Two forms of authentication are better than one.
There are three ways to prove you’re authorized to access an online account:
- With something only you know (a password).
- With something only you have (a smartphone or a token).
- With who you are (a fingerprint or face scan).
Two-factor authentication – aka two-step authentication, aka 2FA – involves using a combination of the above factors. The most common example is entering a password (a thing you know) to log in and then having to verify your log-in attempt by entering a second, temporary code that is sent to your smartphone (a thing you have).
In that 2FA setup, a fraudulent user would need both your password and your smartphone, which makes your account many times more difficult to hack.
WordPress and 2FA
You should use 2FA for your WordPress account for the same reason you should use it on any other account: because it’s safer.
WordPress makes 2FA simple to configure with your mobile device so that you receive a notification on your smartphone each time you, or anyone else using your login, attempts to access your account using your password and username.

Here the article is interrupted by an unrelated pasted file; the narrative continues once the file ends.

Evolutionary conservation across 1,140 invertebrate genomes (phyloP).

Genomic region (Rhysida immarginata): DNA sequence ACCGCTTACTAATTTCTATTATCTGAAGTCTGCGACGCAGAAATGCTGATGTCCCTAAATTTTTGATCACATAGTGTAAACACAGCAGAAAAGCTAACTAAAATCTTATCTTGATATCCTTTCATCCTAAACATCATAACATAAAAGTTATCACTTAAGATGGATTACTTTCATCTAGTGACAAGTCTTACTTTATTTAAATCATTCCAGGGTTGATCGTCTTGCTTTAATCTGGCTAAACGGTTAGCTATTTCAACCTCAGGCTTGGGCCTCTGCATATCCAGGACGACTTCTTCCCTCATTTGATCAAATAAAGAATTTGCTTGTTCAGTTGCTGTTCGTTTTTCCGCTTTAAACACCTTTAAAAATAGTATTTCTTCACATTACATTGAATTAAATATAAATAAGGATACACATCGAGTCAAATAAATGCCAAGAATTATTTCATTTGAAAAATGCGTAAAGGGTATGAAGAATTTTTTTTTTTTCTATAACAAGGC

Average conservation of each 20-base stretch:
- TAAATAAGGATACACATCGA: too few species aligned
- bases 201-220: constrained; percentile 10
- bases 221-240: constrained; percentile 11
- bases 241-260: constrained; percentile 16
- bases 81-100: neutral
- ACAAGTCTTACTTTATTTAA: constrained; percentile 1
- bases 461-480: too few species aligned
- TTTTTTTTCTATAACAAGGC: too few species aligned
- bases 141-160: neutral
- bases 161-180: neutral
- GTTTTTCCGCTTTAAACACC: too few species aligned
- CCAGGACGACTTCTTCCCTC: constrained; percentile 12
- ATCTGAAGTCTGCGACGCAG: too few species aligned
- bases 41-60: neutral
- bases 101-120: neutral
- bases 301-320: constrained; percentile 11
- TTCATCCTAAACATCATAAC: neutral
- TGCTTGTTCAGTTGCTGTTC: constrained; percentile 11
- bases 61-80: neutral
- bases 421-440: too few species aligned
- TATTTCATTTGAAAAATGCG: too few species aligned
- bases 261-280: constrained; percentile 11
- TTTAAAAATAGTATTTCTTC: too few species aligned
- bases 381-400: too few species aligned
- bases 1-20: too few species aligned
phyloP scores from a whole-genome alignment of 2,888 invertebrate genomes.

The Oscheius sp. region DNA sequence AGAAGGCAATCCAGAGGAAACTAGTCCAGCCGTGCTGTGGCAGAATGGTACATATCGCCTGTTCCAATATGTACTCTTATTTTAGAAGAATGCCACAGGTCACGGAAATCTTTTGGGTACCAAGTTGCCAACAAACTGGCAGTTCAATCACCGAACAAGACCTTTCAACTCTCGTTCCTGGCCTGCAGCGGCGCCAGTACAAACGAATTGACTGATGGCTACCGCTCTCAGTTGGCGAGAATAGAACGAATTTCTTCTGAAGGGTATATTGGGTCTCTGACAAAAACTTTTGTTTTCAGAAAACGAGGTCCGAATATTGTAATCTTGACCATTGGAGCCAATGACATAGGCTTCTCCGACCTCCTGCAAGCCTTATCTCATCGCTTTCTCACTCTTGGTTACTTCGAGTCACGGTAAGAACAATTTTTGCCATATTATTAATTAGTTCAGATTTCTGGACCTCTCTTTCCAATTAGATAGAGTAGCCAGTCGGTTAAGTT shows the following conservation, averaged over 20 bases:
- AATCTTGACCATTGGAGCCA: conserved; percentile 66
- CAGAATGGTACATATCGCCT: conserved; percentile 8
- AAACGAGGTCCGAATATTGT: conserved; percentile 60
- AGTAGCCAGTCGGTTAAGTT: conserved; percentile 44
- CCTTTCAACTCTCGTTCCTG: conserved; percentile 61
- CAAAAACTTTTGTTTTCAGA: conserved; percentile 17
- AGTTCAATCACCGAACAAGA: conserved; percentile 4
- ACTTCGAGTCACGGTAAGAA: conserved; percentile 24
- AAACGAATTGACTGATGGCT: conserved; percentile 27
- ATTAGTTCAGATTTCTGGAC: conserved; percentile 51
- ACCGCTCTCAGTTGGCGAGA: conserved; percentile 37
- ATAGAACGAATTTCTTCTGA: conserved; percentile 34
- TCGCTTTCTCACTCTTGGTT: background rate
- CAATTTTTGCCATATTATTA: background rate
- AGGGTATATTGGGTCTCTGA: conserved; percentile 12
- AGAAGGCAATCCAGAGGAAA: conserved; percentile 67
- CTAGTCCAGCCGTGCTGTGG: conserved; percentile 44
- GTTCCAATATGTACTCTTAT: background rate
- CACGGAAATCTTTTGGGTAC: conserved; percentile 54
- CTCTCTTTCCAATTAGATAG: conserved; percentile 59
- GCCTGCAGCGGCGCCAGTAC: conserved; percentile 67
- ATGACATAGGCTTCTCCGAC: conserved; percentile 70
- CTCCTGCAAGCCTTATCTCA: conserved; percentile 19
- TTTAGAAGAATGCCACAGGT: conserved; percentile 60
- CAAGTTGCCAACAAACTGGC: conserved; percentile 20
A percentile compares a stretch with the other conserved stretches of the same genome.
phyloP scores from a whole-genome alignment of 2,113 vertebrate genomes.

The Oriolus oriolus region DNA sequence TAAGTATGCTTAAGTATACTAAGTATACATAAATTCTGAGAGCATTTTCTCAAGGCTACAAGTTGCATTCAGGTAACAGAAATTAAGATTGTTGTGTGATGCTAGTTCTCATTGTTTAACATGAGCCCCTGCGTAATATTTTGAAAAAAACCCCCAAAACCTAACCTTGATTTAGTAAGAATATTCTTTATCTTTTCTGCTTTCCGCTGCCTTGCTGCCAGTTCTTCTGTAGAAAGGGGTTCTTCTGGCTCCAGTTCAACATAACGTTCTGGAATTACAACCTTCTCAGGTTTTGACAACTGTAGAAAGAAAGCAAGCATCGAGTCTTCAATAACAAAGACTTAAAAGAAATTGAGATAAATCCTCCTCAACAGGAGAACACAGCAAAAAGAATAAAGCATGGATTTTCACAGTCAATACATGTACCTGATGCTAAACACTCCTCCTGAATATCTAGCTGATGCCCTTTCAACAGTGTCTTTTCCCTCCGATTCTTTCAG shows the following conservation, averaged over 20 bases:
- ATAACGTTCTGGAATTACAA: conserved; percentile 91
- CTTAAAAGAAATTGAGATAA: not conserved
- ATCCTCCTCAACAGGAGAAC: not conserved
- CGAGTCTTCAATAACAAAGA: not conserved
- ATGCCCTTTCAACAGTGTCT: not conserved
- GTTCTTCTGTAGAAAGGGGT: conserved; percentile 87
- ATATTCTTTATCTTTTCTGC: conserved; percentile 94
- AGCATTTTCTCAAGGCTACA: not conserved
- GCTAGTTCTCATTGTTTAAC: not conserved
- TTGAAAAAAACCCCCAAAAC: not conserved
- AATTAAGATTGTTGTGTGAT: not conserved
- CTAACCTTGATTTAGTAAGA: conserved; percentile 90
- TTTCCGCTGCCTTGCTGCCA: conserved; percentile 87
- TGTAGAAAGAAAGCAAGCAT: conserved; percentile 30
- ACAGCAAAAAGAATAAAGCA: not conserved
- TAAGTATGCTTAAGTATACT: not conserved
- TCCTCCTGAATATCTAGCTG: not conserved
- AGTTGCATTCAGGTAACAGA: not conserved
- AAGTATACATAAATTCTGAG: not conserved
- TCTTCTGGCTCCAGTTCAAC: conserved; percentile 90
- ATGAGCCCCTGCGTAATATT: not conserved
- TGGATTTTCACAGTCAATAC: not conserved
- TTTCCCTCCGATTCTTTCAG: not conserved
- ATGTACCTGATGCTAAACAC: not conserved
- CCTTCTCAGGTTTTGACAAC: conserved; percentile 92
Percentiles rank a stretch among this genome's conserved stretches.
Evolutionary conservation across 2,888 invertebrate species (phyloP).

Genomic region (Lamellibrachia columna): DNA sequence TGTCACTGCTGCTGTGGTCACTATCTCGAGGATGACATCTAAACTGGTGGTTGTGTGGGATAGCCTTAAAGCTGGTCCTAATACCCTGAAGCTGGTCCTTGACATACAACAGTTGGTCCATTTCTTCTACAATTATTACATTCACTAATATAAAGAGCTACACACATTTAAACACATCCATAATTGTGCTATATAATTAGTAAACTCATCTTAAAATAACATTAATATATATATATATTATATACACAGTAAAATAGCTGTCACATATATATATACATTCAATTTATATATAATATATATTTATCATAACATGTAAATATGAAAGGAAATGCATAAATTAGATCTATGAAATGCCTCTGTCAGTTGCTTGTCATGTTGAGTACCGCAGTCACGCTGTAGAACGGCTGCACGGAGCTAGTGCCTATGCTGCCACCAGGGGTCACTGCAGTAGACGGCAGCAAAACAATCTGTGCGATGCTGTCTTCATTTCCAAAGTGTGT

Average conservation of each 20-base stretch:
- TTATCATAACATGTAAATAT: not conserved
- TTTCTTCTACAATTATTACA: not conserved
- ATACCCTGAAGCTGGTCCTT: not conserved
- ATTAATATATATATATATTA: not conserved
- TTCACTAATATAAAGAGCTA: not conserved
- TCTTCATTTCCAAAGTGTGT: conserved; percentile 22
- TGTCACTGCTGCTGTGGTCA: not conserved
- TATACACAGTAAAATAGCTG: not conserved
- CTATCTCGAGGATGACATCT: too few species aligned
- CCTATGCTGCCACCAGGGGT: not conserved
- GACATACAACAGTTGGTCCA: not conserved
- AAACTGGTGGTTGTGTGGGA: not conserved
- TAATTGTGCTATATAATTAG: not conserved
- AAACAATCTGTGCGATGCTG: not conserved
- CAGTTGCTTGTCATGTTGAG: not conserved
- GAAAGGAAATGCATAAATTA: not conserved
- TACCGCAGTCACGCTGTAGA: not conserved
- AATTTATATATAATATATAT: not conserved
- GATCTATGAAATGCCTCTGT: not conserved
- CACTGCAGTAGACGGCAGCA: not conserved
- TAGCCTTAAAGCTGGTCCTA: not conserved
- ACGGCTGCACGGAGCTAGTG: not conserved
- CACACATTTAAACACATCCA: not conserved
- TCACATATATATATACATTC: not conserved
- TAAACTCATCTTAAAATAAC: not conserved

Businesses that want an extra layer of security can install a plugin that enables fingerprint-based 2FA so that, instead of a mobile-device notification with a passcode or other verification, you can be asked to perform a fingerprint scan instead. RapID Secure Login and Keyy are examples of such plugins.
Why 2FA Is So Important
Because most hacks start with password credential theft, and two forms of authentication are better than one when it comes to protecting your website and any user data from unauthorized access. Even if your password does get compromised, you’ll find out pretty quickly once you start receiving unsolicited login requests on your second factor.
Two-factor authentication is also valuable if you’re the type of person who used the same password across multiple accounts. And let’s face it – most of us are guilty of that.